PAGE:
General Store Pops Up No More



After two years at the helm of Oakland’s Pop-Up General Store, Samin Nosrat announced she is shutting down at the end of the year. “Some people thought we’d keep going forever, but this narrative needed an ending,” she said.

Nosrat, sous chef at Eccolo before it closed in August 2009, started the monthly market with Eccolo executive chef Christopher Lee. It was a simple venture, a way for the former colleagues to keep cooking together. At the first pop-up event, in December 2009, they sold 46 cassoulets and over one-hundred pounds of boudin sausage. Nosrat and Lee were the only cooks, and the customers were mostly their buddies.

When Lee left town to pursue projects in New York and London, Nosrat was left minding the store. Held at the Grace Street Catering headquarters in North Oakland, a former streetcar depot, the Pop-Up General Store quickly blew up. Nosrat took on other cooks and food artisans to help diffuse the burden; soon enough, it was a full-on food marketplace.

  • Stacy Ventura
Over the months, her role evolved from head chef to curator. She culled a talented pool of food purveyors, many of whom would reach high levels of success outside the market. Starter Bakery’s impossibly rich cult favorite kouign amann (the Express’ Best Breakfast Pastry of 2011) was first sold at the Pop-Up General Store.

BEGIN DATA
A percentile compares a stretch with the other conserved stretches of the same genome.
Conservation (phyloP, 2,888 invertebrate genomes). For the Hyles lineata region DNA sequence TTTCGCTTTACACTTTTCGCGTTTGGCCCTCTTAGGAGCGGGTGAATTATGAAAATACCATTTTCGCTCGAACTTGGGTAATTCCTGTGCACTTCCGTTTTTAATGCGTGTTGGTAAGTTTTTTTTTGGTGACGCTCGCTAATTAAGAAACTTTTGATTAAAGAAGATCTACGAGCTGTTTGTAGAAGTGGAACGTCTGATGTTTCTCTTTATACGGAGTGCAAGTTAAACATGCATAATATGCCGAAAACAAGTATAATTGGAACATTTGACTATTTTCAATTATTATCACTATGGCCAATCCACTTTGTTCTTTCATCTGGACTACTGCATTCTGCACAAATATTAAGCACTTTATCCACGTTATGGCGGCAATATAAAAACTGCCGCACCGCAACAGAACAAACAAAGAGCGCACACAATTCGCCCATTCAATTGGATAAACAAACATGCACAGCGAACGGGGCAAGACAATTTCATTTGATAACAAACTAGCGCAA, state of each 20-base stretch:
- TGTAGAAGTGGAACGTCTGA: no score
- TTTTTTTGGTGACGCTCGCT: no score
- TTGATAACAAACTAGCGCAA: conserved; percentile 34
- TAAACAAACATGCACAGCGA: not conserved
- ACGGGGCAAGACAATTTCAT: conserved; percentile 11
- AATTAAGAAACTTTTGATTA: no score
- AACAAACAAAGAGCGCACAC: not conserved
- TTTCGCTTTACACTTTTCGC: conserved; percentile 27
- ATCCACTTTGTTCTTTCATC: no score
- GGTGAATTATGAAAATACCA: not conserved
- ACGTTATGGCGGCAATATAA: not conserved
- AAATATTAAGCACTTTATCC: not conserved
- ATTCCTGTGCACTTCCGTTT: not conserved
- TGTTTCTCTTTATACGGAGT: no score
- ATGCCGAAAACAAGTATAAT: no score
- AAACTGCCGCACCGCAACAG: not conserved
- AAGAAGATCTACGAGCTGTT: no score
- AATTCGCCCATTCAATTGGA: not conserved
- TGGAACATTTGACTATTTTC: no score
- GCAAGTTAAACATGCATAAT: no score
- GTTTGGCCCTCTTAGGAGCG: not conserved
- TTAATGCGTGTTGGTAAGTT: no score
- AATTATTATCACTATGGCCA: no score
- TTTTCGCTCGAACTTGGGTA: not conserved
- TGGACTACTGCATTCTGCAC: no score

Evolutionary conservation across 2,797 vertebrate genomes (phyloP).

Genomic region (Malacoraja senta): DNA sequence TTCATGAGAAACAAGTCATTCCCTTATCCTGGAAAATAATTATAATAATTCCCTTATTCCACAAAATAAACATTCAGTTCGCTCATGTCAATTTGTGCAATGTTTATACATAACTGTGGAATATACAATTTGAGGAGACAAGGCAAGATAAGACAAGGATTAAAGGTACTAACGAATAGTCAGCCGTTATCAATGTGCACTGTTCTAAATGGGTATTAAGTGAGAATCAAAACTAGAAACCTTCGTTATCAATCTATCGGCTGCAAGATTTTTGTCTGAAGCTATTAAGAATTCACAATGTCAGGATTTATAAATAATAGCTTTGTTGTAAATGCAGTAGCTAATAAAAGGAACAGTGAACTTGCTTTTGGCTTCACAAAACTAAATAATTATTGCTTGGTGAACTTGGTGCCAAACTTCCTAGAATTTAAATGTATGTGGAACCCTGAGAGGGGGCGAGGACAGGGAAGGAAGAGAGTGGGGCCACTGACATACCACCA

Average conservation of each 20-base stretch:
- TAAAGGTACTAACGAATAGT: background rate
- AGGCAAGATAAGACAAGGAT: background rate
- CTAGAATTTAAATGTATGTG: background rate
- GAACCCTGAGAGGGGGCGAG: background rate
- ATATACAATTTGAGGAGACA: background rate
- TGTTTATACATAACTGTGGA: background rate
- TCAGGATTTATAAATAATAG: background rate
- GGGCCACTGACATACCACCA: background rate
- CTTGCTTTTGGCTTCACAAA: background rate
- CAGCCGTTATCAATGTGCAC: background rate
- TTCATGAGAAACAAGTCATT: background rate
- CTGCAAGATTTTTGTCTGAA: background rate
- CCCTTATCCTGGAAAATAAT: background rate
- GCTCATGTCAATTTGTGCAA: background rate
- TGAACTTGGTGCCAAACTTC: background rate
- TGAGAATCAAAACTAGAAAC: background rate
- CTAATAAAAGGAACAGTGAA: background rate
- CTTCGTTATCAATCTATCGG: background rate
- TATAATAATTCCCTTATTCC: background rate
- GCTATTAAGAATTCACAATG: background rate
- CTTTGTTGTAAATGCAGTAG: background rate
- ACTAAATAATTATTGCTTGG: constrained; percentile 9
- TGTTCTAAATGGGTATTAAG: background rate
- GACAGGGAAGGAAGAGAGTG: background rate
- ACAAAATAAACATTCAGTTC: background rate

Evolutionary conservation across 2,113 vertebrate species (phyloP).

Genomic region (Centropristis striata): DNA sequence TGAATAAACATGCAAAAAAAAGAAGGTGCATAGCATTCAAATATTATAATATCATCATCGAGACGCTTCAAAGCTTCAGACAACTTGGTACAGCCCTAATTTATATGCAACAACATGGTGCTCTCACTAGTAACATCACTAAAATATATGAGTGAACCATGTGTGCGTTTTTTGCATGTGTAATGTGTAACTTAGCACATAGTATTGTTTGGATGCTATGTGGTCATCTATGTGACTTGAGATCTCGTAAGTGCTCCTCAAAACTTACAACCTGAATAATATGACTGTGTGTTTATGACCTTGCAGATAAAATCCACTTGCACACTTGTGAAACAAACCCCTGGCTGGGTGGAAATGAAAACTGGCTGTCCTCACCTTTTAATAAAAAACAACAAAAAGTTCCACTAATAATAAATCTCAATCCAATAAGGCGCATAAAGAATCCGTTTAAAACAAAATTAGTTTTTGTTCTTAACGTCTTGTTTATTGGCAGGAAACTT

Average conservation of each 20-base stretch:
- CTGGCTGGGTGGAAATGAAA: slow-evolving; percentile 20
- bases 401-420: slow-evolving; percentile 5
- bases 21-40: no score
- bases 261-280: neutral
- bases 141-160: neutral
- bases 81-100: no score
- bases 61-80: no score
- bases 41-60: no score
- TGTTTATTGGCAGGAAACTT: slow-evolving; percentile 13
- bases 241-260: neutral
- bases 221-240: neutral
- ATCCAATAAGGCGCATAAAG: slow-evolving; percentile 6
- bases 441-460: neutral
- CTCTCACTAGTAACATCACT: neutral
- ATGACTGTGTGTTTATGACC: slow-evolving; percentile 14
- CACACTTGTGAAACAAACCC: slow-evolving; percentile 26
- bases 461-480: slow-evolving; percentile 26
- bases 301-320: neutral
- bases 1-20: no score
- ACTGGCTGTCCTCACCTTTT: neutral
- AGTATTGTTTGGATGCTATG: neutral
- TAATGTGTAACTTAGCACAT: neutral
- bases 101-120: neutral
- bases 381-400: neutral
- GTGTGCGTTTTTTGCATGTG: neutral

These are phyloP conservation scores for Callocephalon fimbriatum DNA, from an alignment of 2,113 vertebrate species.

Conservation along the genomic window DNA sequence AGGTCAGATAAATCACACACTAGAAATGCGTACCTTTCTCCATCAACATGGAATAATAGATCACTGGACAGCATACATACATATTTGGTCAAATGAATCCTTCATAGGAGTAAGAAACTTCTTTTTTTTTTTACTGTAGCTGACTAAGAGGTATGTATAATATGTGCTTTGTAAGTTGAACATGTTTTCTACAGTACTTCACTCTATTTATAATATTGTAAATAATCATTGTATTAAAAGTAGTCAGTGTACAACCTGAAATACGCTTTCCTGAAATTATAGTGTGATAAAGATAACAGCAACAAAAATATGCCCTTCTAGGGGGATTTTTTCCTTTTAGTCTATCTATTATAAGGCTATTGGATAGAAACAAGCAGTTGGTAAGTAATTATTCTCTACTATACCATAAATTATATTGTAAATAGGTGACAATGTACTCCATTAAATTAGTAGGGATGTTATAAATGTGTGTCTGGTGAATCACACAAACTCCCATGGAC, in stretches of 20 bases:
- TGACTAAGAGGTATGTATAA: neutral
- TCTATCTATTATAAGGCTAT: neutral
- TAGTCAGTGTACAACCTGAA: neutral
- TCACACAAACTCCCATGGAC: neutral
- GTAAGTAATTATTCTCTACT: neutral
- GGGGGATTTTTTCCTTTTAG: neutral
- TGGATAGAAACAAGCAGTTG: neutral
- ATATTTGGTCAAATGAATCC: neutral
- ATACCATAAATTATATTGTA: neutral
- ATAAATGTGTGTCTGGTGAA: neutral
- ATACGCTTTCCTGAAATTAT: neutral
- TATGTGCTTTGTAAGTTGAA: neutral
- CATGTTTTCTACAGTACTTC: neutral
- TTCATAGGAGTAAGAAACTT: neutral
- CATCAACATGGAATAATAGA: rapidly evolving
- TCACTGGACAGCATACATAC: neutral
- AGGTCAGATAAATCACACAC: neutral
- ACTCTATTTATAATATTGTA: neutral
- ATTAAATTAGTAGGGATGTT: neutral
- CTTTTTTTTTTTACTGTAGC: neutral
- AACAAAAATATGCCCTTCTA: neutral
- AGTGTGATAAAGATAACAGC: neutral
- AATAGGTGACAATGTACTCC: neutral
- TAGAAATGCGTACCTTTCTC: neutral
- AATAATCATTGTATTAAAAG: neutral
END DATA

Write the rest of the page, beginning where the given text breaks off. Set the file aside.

“I mean, it’s not like I’m some crazy treasure hunter; anyone in their right mind would have promoted the kouign ammann,” Nosrat said. “It’s just amazing how many businesses that started with us went on to be successful.”

Unlike, say, San Francisco’s Underground Farmer’s Market (which was shut down by the Board of Health earlier this year), the Pop-Up General Store always stayed within the letter of the law. Nosrat ensured that her vendors adhered to health codes and that sales tax was paid, plus she managed all the market’s other un-fun bureaucracy.

And therein lies the problem: There’s nothing like paperwork and balancing books to sap someone’s passion. After a couple of years, Nosrat started to feel less like a curator and more like an office manager. Not to mention the pesky little issue of money.

The prices were notorious at the Pop-Up General Store, one of Nosrat’s biggest regrets. She said it’s embarrassing to run a prohibitively expensive market in a low-income neighborhood. Still, there’s often a low profit margin on handmade foodstuffs, especially when you operate legally. “It’s not like we were going home and taking baths in hundred-dollar bills,” she said. “I never made a dollar in profit.”

December 14 will be the last Pop-Up General Store. But never you fret: After it closes, Nosrat will keep herself busy. She just got back from an outreach trip to China with Alice Waters, author Amy Tan, filmmaker Joel Coen, and a handful of other glitterati. She runs an after-hours pop-up dinner at Tartine Bakery in San Francisco. And she’d like to do more of the teaching and writing she’s dabbled in since Eccolo closed.

Nosrat would also love to help people start their own versions of the Pop-Up General Store. Just don’t ask to use her brand, or her ten-thousand-person mailing list. “We worked really hard to build trust and develop a loyal customer base,” Nosrat said. “I wouldn’t feel comfortable giving it up to someone else.”

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